Verdict: Treat (@TheTrueBrendanF)

Liam O’Donnell:

TCM is like some sort of brutal nightmare you will never wake up from. Unsentimental in every way, entirely chaotic, the film feels new and dangerous now, a full 40 years later. More than most of the films it spawned, TCM is about death. In this world we are introduced to, death is ever present, haunting every corner of our visual and audio field. Death is so much a part of this reality, we may see Leatherface and family simply as its faithful servants. Uniquely, TCM spends all of its character focus on our killers while giving us almost no information about them. Their young victims are fleshed out just enough for us to understand there is no reason for them to die. Reason does not rule in this world, and this film makes me afraid it rules nowhere.

Verdict: Treat (@liamrulz)

Victor Pryor:

This is what it sounds like.
A rotting house in a sweltering heat.
A young man, exploring a place he should never have come to.
A door slides open, a hammer falls.
There is a crack and a wet, dull thud.
A sack of meat falls, spasms frantically, and is gone forever.
And in that moment I realize that all these years, I’ve had it completely wrong.
Horror isn’t the cartoonish splattering of blood and guts.
Horror isn’t the thing in the dark, too terrible to imagine.
Horror isn’t the unanswered screams of its innocent victims.
Those are merely the things that we pretend to be horror, in order to protect ourselves from the awful truth:

…Horror is a crack and a wet, dull thud.
This is what it sounds like.

Verdict: Treat (V.N. Pryor)

Austin Vashaw:

The Texas Chain Saw Massacre is a deeply unsettling film that changed movies forever. Particularly noteworthy is a wonderful attention to sound that really makes the film what it is — the jangly, dischordant musical tones, the inhuman shrieks and yelps of Leatherface, the wet thud of a mallet connecting with human skull, the thunderous roar of a giant metal sliding door slamming shut, and of course the angry buzzing of a hungry chainsaw — nearer, then farther, then nearer…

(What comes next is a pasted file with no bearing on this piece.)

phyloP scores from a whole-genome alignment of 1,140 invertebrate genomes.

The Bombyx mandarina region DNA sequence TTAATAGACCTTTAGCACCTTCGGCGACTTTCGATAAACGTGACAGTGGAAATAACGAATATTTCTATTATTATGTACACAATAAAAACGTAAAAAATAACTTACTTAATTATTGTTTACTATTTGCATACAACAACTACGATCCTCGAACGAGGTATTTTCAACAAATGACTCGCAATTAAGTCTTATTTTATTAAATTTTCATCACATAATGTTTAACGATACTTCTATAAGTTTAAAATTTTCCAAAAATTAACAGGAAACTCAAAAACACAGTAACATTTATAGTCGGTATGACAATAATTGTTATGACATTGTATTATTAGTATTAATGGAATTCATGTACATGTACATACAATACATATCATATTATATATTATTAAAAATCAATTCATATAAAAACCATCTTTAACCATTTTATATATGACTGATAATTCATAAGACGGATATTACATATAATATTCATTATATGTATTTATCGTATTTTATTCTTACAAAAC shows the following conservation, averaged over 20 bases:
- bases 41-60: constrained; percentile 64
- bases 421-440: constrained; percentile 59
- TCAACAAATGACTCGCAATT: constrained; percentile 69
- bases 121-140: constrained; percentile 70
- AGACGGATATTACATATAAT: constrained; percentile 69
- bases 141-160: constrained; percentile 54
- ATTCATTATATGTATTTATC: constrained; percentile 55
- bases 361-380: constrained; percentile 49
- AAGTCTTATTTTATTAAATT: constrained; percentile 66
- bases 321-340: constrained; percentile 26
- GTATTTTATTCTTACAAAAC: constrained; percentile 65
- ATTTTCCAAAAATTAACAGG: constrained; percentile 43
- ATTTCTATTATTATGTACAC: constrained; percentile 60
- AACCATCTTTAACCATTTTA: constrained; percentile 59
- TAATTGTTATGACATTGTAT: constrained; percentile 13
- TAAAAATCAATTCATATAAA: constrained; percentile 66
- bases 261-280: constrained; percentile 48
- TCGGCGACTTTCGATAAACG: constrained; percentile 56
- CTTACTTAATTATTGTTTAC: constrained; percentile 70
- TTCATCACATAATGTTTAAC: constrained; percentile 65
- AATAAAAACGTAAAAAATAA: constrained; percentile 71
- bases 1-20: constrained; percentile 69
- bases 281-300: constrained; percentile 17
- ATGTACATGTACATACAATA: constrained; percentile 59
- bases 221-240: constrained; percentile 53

The film’s sequels, while entertaining in their own right, have been unable to replicate what makes the original so special. The grainy 70s stock and eerily deranged set decoration both give off a stench of filth that is deeply unnerving and singular, even with the many films that it has since inspired.

The craziest part to me though, is when the family drags out Grandpa. Truly creepy.

Verdict: Treat (@VforVashaw)

Our Guests

Trey Lawson:

The film which you are about to see is an account of the tragedy which befell a group of five youths…” From the macabre opening by John Larroquette to its abrupt conclusion, The Texas Chain Saw Massacre is a touchstone against which other horror films are compared. However, the film’s impact isn’t due to gore but rather may be attributed to its raw, visceral style (plus its use of real locations and mostly unknown actors). By avoiding explicit gore, the film makes us fill in the blanks ourselves and, in doing so, participate in the family’s bloodlust. The film touches themes of regionalism, isolation, and class — yet never pushes beyond suggestion, denying us the chance to put the pieces together. TCM is an apocalyptic vision of Americana, and the postwar nuclear family is eating society from the inside out.

Verdict: Treat (@T_Lawson)

Nick Spacek:

The Texas Chain Saw Massacre is remarkably non-gory, yet still absolutely shocking. It’s got grime all over it. Every time I watch, I shudder.

Verdict: Treat (@NutHousePunks)

The Verdict

Trick: 0 | Treat: 7
 Unanimous Verdict: Treat

Did you all get a chance to watch along with us? Share your thoughts with us here in the comments or on Twitter or Facebook!

Get it at Amazon:
[CE Blu-ray] | [Blu-ray] | [DVD] | [Amazon Video]